Open House, Ramle
About the program
Open House is a grassroots, interfaith, and intercultural hub created, implemented and sustained by residents of the mixed city of Ramle.
The 1300-year-old city of Ramle is home to a mixed Arab-Jewish population and to the three Abrahamic religions. However, there is little in the way of genuine encounter between the two peoples and three main faith groups, and this in turn leads to the perpetuation of misinformation, stereotypes and prejudice.
Situated in a building saturated with both Arab and Jewish history, the Open House creates new opportunities for the Rossing Center to impact in a specific locality, and contribute to Ramle’s transition from a ‘mixed’ to a truly ‘shared’ city. Endorsed by the Friends of the Open House NGO and supported by the Ramle Municipality, the City Council and associated outreach organizations such as the Center for Youth and Development of Human Capital, and the Center for Community Mediation and Conflict Resolution, the Rossing Center’s Open House activities create a ‘safe’ space for cooperation, dialogue, and personal and communal empowerment.
History of the Open House
The Open House is much more than a physical space for actual encounters: its walls embody the very complexity of the Israeli-Arab conflict. Originally belonging to the Palestinian Al Khayri family, it was assigned to Jewish immigrants after the family’s expulsion from the city during Israel’s War of Independence. The house was subsequently purchased by the Jewish family and is today owned by their daughter, Dalia Eshkenazi Landau. In 1967, following the Six Day War, the original owners of the house visited the house and a longstanding dialogue and even friendship ensued. Due to the house’s unique history and following decades of interaction between the former and present owners – including substantial and substantive differences in perceptions regarding the conflict – the Jewish owner decided to dedicate the property to the advancement of peace and coexistence and, at the Al Khayri’s request, to strengthening the Palestinian population of Ramle.
The house became known as the Open House and an NGO was established to organize Jewish-Arab encounters with a focus on working with children and youth through a kindergarten, summer camps and other activities. Today, the pre-schoolers are served by the municipal local education authorities and the summer camps are now held at more spacious premises in Neveh Shalom. In 2019, the Open House NGO approached the Rossing Center to take over management of the Open House, and in 2020 the Rossing Center launched its wide-ranging new Open House programming.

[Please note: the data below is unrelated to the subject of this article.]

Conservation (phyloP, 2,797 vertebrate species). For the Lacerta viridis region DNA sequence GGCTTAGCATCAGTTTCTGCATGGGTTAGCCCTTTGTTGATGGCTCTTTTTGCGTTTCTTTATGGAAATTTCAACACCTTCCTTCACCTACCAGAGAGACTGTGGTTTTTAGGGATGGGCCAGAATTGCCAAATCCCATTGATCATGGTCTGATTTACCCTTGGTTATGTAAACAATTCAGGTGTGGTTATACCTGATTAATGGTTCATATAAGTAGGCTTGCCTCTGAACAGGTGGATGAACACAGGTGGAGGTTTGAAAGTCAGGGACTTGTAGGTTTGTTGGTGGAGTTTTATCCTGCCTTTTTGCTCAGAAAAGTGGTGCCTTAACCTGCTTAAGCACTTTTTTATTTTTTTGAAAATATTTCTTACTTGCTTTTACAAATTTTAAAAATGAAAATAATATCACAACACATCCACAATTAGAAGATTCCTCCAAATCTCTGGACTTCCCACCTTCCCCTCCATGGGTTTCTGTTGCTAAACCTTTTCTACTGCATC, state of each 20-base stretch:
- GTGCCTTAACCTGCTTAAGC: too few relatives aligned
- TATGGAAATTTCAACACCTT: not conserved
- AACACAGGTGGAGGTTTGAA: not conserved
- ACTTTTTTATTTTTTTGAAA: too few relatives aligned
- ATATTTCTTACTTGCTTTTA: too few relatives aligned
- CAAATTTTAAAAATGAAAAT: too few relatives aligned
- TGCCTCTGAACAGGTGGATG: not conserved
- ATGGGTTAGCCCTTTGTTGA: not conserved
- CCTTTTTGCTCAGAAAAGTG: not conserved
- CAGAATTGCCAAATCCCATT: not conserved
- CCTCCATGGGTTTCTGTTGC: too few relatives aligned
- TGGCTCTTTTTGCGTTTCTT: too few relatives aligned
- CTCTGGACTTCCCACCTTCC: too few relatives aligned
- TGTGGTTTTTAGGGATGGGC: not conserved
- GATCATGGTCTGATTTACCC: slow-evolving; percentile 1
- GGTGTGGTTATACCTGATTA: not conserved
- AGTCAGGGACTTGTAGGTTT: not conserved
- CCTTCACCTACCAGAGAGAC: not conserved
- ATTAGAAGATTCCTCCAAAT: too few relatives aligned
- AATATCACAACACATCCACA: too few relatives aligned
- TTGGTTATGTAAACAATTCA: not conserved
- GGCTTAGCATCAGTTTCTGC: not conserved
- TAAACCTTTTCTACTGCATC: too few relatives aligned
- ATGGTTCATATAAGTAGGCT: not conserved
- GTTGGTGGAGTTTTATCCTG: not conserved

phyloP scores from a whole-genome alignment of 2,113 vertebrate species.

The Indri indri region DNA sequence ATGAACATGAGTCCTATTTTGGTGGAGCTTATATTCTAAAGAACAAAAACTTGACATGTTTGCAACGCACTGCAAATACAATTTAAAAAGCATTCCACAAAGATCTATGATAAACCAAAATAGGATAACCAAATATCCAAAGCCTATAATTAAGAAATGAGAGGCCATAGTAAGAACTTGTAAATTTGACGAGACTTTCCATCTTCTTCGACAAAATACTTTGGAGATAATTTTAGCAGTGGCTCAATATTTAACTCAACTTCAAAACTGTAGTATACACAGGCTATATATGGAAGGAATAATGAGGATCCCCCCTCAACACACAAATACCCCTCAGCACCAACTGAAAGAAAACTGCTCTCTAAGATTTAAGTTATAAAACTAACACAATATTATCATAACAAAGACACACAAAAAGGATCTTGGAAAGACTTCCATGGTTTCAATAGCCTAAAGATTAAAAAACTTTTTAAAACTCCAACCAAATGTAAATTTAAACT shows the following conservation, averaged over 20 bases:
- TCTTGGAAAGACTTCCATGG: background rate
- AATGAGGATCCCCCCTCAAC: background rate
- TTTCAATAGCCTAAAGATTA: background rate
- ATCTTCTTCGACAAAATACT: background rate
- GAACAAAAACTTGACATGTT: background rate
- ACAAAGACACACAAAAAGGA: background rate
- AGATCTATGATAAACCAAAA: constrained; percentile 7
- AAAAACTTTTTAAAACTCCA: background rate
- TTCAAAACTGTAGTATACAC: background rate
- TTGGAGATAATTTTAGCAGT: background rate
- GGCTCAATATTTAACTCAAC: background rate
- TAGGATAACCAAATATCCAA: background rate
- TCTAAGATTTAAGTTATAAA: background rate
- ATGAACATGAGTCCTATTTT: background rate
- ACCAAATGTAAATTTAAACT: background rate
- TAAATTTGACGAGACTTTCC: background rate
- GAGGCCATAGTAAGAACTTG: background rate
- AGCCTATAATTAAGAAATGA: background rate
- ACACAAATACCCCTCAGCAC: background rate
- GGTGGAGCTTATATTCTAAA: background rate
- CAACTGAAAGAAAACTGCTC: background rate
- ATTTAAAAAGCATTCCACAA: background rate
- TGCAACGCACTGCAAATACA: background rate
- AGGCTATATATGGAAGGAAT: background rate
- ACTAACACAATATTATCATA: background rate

Open House projects
The Rossing Center at the Open House is currently focusing on four spheres of activity:
The Intercultural Events Taskforce, representing the very diverse communities in both the Arab and Jewish sectors (such as Ethiopian and Bukharan communities), will conduct monthly events and work together to help establish and maintain the Open House as a community hub for intercultural and interfaith activities for all Ramle’s residents.
Ramle Women’s Empowerment
- Ramle Women’s Stories: A taskforce of young women college students (Ramle residents from all faith backgrounds) are interviewing older women residents to document their personal experiences and perspectives on the city’s complex history for presentation via an exhibition and as book. Click here to see the book.
- Women’s Status – Gender Equality and Anti-GBV. Educators in this taskforce will participate in Gender Equality and GBV training will explore how the status of women in the different faith communities and in the public sphere in Ramle can be improved and will conduct anti-GBV training programs within the education system, specifically among pedagogic advisors and teachers in high schools across Ramle.
The Open Space for Civil Initiatives and Public Dialogue will include a series of public interactive events in which Ramle residents introduce grassroots initiatives (such as a community garden) to garner support for their implementation and kick-start Jewish-Arab enterprises. This new initiative comes to address shared needs among residents of a city on the country’s economic periphery.
Book a visit!
Individuals and groups are welcomed to book a visit and learn about the history of the house and current projects.
Visits and lectures can be arranged in English, Hebrew and Arabic.
Open House Program Director - Vivian Rabia
Born and raised in Ramle, Vivian Rabia has more than 20 years of experience in professional group facilitation in the field of Jewish-Arab relations, personal identity, women’s empowerment and more. As an active member of the community in Ramle, Vivian directs the Rossing Center at the Open House. Moreover, Vivian has worked in other programs at the Rossing Center, in which she is still active as a consultant, such as Educating for Change, Dialogue and Identity, and Healing Hatred. Besides practical experience, Vivian has an MA in gender studies from Bar Ilan University.